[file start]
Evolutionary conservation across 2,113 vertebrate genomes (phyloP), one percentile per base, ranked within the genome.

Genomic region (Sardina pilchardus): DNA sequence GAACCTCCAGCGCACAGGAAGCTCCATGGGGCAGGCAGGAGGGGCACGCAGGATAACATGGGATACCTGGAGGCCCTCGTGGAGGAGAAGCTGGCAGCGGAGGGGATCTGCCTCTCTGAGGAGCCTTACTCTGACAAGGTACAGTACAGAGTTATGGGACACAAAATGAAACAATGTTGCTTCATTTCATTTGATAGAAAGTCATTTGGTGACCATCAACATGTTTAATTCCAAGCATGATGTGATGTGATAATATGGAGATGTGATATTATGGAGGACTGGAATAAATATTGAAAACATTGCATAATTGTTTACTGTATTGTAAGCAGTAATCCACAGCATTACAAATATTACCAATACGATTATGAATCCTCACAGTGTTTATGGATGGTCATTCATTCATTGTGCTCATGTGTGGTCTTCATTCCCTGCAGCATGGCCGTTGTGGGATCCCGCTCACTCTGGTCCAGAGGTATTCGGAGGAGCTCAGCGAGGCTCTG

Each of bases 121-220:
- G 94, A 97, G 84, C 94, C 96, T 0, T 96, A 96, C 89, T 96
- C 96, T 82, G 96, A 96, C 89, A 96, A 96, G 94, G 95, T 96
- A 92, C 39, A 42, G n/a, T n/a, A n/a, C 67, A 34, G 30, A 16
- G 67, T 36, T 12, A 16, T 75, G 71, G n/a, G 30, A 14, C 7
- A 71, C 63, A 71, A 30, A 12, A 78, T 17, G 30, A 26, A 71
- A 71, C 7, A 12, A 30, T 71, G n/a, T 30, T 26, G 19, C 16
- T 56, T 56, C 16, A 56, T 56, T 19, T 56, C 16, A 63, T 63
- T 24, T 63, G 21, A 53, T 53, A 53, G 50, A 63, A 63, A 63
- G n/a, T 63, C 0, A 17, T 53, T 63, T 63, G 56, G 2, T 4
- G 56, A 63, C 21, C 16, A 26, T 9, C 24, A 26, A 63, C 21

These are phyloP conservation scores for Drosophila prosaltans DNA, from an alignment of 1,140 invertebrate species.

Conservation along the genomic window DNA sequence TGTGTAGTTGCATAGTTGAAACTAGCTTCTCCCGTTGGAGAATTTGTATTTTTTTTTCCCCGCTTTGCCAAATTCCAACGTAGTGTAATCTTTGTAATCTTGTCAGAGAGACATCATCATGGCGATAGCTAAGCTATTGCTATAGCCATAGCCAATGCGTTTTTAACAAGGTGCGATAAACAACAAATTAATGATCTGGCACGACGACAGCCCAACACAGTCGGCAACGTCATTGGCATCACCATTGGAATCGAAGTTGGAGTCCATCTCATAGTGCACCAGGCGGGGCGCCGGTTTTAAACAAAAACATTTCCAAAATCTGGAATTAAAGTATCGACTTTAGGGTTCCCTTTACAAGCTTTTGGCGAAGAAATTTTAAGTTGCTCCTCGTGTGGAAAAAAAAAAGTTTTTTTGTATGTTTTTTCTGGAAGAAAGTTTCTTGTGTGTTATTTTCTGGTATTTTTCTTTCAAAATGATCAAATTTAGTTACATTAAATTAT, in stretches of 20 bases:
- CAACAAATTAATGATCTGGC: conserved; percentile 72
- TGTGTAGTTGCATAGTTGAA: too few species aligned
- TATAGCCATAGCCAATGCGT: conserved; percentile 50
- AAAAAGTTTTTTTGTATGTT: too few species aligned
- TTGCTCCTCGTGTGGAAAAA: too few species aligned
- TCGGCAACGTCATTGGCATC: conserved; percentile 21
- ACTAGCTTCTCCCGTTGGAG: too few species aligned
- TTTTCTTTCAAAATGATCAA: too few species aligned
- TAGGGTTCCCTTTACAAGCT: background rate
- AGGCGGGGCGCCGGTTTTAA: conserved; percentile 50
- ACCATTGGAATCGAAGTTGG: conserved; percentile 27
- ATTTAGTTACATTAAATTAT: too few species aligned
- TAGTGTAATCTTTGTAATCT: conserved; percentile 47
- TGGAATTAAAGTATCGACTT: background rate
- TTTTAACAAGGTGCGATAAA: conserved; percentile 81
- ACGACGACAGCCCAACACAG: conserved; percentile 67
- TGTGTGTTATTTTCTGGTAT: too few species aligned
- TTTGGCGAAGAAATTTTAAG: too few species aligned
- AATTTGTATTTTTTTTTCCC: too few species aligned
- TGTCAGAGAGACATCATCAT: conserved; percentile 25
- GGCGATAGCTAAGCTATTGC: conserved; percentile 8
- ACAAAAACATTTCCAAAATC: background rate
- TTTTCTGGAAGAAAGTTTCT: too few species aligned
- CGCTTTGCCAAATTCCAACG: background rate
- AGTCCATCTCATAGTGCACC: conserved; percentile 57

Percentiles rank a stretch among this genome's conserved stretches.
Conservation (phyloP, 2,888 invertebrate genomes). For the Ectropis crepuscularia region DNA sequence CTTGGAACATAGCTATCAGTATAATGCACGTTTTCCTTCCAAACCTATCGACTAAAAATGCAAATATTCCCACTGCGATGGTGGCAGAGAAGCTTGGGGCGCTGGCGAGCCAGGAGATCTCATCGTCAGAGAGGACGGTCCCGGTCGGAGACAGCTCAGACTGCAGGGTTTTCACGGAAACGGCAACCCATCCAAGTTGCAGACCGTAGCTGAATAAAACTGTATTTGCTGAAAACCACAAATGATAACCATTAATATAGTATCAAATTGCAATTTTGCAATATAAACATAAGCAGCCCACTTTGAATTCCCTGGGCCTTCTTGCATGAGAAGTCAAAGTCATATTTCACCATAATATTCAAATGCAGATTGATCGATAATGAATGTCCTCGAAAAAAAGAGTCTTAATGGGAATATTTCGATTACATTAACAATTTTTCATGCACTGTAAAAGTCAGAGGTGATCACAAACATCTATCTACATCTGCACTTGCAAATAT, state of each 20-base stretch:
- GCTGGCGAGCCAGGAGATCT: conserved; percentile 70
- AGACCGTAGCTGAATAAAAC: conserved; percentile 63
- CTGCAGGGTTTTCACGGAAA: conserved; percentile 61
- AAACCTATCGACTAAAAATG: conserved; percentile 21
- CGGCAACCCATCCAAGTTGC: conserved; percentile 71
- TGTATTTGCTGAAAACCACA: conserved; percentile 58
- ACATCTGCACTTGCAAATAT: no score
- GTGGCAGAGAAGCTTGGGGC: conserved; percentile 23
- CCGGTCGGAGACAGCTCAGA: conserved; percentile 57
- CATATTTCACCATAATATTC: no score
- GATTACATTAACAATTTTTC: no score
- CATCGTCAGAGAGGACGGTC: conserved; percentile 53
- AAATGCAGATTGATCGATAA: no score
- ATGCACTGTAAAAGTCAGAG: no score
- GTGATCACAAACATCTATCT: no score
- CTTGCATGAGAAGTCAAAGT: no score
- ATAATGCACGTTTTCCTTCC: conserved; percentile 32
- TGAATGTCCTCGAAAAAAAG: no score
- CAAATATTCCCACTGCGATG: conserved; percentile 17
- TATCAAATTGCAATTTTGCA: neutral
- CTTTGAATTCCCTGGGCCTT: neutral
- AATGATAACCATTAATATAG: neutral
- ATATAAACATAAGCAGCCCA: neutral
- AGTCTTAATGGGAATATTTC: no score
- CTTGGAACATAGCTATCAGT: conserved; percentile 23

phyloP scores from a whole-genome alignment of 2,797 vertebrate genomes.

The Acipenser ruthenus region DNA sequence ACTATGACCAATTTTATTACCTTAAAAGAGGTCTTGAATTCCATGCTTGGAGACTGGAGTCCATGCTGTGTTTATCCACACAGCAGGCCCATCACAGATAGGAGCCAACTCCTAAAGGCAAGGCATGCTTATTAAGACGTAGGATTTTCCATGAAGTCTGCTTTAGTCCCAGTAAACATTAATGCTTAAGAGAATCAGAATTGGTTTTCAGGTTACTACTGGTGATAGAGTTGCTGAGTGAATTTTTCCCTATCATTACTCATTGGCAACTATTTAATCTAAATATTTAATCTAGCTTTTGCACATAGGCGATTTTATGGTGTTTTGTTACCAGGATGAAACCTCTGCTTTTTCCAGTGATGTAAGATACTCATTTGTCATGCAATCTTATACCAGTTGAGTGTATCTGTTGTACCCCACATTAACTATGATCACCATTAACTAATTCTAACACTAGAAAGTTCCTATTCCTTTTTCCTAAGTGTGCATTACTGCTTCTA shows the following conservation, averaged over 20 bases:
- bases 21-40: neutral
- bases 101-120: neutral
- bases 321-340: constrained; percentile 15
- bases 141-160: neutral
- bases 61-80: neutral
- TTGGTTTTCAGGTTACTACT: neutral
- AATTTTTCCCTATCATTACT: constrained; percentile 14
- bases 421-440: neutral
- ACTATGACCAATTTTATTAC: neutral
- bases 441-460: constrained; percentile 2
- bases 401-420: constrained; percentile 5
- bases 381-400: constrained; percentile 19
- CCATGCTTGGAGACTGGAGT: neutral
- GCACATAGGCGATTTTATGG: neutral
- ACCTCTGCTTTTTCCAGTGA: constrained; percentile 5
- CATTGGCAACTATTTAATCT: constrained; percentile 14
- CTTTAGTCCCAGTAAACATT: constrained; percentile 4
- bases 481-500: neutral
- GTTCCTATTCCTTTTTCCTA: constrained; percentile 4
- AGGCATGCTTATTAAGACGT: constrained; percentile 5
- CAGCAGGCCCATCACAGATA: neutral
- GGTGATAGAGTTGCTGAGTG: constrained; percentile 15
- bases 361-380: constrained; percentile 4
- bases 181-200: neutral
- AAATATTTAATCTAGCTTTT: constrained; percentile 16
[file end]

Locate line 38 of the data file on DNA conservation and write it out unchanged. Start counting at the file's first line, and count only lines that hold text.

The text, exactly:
- TTTTCTGGAAGAAAGTTTCT: too few species aligned